While the PV campaign seeks a mandate, we already have ours. Brexit should not be the reason for Scotland to be independent, but it will certainly be a trigger for a second opportunity. The PV campaign’s calls for democracy are selective and dependent on when it suits their interests. These same people would deny Scotland a second vote on independence despite a majority being in favour of it in the Scottish Parliament. The Scottish government was elected on a mandate to call a second referendum if there was a material change in circumstances, which it’s easy to forget has since largely been realised. The case for a second independence referendum has been triple-locked by the Scottish electorate in two elections, referendum and in the Parliament. A PV, or any edging towards it, would destroy the current mandate for a second referendum.

To capitulate to the PV campaign’s demands and the centrist ideology it represents would be and to discard the very reason for independence – to break up the British state and transform Scotland into a radically different country. Pro-independence Leave voters, who don’t desire a return to the neo-liberal economic consensus that got us in this mess, would feel even more alienated from the wider independence campaign.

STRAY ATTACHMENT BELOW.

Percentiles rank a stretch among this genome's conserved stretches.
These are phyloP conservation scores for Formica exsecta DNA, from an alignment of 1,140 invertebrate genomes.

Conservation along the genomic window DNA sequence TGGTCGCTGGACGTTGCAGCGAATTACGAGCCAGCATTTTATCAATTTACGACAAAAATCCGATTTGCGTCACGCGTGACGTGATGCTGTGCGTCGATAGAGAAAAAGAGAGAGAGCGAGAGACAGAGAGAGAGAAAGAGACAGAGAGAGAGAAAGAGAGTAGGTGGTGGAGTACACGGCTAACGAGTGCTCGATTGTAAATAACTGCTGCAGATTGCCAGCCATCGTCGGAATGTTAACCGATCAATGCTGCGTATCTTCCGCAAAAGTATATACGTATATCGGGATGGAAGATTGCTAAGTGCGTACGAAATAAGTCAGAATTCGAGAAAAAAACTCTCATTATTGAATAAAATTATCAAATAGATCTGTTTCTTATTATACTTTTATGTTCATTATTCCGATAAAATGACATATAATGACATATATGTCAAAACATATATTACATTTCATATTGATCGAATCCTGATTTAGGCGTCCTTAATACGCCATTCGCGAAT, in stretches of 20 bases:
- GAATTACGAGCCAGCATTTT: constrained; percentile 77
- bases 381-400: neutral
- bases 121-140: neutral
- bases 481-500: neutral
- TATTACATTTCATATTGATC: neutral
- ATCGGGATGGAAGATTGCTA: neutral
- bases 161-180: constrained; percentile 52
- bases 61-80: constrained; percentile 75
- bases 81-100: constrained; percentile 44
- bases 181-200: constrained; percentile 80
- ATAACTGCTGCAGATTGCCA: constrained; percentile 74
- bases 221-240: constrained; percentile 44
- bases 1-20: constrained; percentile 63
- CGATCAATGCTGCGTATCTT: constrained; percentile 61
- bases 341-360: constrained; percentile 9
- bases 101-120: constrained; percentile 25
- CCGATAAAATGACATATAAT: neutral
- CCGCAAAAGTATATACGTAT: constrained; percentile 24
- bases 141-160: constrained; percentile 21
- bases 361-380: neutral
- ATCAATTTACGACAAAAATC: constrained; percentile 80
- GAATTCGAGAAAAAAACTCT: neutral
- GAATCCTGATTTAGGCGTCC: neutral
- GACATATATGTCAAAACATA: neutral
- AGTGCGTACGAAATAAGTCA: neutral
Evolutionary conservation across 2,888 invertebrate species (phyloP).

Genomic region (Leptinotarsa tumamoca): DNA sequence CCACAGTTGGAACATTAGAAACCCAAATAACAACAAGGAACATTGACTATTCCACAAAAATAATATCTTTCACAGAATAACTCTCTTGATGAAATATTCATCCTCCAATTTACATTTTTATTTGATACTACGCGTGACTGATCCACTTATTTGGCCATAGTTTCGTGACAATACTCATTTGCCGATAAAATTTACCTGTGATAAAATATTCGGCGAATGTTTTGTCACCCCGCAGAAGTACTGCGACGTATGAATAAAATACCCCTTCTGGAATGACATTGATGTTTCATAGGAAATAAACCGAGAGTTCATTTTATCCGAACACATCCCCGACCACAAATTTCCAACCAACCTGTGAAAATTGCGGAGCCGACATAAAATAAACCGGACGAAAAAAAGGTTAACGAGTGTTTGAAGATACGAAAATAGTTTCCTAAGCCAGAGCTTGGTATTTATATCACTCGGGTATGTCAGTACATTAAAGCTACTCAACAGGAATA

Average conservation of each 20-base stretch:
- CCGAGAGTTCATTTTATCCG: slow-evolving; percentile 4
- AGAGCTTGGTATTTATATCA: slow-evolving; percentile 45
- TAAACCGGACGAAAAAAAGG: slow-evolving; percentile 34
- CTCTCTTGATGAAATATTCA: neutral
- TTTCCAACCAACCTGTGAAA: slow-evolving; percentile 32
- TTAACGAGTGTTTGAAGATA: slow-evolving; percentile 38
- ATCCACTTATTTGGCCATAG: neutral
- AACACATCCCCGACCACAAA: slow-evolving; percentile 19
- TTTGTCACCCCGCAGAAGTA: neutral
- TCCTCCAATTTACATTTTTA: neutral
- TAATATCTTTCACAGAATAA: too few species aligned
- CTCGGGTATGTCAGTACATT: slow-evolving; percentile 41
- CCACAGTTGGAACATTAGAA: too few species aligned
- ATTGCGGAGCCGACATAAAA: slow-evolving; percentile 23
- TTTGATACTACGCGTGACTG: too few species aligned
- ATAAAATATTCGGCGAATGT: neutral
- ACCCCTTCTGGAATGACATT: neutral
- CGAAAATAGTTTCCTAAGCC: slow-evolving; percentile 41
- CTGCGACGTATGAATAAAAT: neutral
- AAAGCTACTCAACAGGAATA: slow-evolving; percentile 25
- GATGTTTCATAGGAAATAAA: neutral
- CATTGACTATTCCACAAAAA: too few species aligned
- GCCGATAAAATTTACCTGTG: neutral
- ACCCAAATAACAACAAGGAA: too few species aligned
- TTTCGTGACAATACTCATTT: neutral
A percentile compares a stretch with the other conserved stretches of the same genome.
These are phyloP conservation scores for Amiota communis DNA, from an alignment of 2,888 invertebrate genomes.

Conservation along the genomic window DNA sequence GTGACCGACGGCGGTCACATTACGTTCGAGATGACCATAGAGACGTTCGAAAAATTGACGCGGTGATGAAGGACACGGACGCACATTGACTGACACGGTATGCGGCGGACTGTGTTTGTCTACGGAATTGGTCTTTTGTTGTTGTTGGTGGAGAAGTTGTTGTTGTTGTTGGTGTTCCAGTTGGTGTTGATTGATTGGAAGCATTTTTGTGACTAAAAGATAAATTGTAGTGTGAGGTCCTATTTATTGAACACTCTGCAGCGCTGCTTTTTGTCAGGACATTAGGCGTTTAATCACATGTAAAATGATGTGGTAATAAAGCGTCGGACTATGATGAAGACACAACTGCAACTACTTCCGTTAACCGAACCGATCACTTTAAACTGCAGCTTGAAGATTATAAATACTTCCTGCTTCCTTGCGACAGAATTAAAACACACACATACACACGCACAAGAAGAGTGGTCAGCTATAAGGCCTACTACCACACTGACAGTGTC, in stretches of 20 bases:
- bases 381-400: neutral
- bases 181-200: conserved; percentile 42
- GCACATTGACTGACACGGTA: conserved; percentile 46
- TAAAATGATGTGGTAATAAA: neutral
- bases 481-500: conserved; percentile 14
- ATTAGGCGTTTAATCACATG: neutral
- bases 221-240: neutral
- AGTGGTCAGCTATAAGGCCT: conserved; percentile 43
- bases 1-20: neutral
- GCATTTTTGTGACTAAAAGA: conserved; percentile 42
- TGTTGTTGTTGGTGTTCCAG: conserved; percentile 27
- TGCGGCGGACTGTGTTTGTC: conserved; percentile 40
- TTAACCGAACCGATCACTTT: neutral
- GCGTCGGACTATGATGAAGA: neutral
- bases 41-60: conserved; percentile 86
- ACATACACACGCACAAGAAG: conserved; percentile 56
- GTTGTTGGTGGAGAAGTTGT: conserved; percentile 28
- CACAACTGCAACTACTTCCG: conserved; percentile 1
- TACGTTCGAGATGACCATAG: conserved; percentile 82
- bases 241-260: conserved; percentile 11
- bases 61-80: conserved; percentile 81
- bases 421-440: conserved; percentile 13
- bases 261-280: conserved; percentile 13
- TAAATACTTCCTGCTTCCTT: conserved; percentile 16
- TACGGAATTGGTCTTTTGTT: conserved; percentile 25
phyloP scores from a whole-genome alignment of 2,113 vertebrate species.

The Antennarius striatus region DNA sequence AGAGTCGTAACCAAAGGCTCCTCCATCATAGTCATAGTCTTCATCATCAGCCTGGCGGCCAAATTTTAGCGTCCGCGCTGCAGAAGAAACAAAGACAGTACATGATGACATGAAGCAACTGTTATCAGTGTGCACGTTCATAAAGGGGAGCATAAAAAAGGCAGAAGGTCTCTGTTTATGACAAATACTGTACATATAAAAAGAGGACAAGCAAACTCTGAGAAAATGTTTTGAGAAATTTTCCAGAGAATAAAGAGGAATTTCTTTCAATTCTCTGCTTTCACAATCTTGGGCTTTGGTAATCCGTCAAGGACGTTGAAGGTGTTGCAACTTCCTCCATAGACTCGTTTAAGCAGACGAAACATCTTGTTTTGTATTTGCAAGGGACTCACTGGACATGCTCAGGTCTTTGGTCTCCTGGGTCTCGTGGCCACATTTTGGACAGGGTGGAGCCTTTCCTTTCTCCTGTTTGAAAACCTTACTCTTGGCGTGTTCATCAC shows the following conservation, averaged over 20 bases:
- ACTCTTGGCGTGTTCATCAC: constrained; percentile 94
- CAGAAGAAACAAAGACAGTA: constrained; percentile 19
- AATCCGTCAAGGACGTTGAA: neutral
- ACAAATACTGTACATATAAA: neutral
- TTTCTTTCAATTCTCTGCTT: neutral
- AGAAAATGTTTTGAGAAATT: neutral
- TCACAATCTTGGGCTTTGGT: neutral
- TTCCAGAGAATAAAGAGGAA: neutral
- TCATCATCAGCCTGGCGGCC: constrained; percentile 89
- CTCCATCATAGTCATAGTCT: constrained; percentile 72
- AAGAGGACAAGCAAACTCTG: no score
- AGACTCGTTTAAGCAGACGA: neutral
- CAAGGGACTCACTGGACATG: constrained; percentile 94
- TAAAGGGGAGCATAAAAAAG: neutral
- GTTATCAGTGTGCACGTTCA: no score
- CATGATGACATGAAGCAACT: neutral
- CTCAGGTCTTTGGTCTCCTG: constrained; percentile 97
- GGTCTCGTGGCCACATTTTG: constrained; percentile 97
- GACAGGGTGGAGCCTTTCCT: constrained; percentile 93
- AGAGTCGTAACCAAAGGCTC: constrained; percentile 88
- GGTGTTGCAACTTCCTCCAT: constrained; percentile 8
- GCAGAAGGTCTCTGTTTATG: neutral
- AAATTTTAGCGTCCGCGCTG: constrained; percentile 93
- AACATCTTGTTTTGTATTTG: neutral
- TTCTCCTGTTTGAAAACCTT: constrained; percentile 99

PV is a solution for a English centre that’s crisis-ridden because their own policies have made their ideology redundant – it’s their battle, not ours. When they talk about being united against Brexit across the UK, what they mean is trotting in behind a southern establishment which has never understood or cared about the needs and aspirations of Scotland. As shown in 2014, the very same figures scoffed at us and repeatedly ridiculed the idea that Scotland would be capable of being independent. We are expected to stay in the UK to save them from themselves under a false guise of solidarity which runs north to south but not south to north. We shouldn’t allow our movement to be misled by people and groups who seek our friendship to serve their own purposes and would seek to deny us our right to self-determination under any circumstance.

Independence is our fight and we should move forwards towards it now we have the opportunity. Our time can’t be spent on an unwinnable campaign for an unworkable non-solution that would return us to be constitutional and economic status quo we’re seeking to escape. We have to demonstrate conviction in our arguments and trust in our vision for Scotland where social and economic justice can be secured and workers and communities are empowered under the banner of independence.